Another interesting way that nature has been proven to improve our well-being is through its infinite fractal patterns. "Nature creates beautiful patterns everywhere we look: in the petals of a flower, in the branches of a snowflake, in the spirals of a shell... the bracts of a pine cone to the arrangement of leaves and the way a fern unfolds. These natural patterns are called fractals. They are seen in ocean waves, lightning, coastlines and rivers, as well as in flowers, trees, clouds and snowflakes. A fractal pattern is one that repeats itself over and over again and looks the same at any scale."₄ When we look at fractal patterns we feel relaxed. We evolved alongside nature, so we can process its patterns easily; since we are good at reading and understanding them, they leave us feeling relaxed and comforted.
On a more tangible level, trees improve our health because the more abundant they are, the purer the air we breathe is. Trees are natural air filters. They absorb and trap toxins, carbon dioxide, and particles in the air that decrease our air quality. They release oxygen which, of course, is what our bodies need to survive. Simply put, when trees die, people die. They are a sign of life and they play an important part in sustaining ours.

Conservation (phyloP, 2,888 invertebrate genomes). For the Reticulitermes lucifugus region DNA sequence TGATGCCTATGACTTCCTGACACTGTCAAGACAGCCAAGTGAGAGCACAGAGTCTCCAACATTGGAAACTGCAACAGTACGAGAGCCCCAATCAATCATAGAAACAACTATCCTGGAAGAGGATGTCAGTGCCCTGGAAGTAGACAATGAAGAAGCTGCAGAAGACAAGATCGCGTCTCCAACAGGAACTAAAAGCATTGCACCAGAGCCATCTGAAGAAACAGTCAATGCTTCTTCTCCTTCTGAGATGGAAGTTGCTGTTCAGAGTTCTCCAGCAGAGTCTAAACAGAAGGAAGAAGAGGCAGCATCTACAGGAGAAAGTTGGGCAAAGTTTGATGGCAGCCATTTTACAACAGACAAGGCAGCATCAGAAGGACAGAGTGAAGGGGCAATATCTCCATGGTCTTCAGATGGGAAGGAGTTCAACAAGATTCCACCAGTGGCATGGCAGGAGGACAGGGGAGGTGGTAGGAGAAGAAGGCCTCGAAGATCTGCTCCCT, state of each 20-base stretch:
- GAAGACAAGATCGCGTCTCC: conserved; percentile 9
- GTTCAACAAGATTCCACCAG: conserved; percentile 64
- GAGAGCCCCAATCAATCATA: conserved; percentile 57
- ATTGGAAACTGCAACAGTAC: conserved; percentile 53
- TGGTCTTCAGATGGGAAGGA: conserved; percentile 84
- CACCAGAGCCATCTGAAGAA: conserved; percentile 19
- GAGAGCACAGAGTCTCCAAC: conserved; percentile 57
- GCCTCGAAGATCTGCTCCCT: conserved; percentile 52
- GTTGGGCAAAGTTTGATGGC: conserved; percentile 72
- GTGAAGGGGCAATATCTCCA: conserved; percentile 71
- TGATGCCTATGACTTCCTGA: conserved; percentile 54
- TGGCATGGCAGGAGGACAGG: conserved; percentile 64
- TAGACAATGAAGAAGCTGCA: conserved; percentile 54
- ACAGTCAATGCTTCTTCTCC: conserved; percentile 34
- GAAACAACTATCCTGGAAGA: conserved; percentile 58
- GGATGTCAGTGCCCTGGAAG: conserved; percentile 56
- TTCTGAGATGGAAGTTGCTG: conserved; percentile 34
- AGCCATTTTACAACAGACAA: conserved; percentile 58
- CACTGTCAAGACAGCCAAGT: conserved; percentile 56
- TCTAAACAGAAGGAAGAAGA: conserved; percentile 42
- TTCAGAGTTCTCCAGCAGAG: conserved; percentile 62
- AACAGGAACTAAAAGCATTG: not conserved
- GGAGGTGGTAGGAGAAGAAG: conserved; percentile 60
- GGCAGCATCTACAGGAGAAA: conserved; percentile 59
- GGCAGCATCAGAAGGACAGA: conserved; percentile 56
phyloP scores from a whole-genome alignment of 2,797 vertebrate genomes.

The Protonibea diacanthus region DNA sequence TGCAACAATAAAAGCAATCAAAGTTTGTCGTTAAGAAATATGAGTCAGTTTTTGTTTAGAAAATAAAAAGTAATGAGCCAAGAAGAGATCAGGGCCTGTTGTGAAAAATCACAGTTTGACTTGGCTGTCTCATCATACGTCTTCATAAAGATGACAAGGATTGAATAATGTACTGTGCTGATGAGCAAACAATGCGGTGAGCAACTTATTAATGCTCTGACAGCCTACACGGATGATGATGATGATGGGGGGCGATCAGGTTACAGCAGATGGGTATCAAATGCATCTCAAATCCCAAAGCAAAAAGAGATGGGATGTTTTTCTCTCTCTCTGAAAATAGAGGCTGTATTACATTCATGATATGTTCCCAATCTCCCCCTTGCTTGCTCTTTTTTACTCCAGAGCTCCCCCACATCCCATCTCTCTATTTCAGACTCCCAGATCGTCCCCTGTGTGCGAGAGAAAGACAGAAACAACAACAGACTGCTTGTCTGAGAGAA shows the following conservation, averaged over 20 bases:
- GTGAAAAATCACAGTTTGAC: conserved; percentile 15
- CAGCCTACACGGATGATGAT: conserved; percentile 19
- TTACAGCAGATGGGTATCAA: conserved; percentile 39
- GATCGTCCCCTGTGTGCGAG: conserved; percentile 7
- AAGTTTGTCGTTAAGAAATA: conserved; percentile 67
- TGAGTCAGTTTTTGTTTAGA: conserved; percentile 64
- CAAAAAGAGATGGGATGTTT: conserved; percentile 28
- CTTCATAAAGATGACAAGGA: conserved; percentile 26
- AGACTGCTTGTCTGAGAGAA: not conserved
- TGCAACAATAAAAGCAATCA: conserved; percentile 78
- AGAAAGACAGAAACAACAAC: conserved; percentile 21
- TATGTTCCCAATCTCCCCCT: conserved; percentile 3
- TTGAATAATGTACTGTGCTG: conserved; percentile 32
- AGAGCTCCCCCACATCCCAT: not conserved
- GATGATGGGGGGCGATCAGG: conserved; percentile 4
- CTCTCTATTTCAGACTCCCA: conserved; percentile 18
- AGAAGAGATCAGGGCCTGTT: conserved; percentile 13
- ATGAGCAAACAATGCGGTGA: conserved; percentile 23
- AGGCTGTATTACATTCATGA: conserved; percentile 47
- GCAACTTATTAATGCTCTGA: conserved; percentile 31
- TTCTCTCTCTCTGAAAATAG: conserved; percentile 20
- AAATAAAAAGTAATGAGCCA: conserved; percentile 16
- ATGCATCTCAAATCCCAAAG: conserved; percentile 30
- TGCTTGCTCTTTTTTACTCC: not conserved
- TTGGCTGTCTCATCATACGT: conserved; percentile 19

Dr. Li's book on forest bathing is so eloquently yet succinctly written that it makes a wonderful guide for understanding what shinrin-yoku is and how to incorporate it in your daily life. Simply reading his words puts me in a more relaxed mindset and makes me want to drop everything and head for the trees. His appreciation for and understanding of nature is so apparent that I think it would make even the most outdoors-averse person want to go sit on a forest floor and breathe in the woody essential oils for the rest of the day.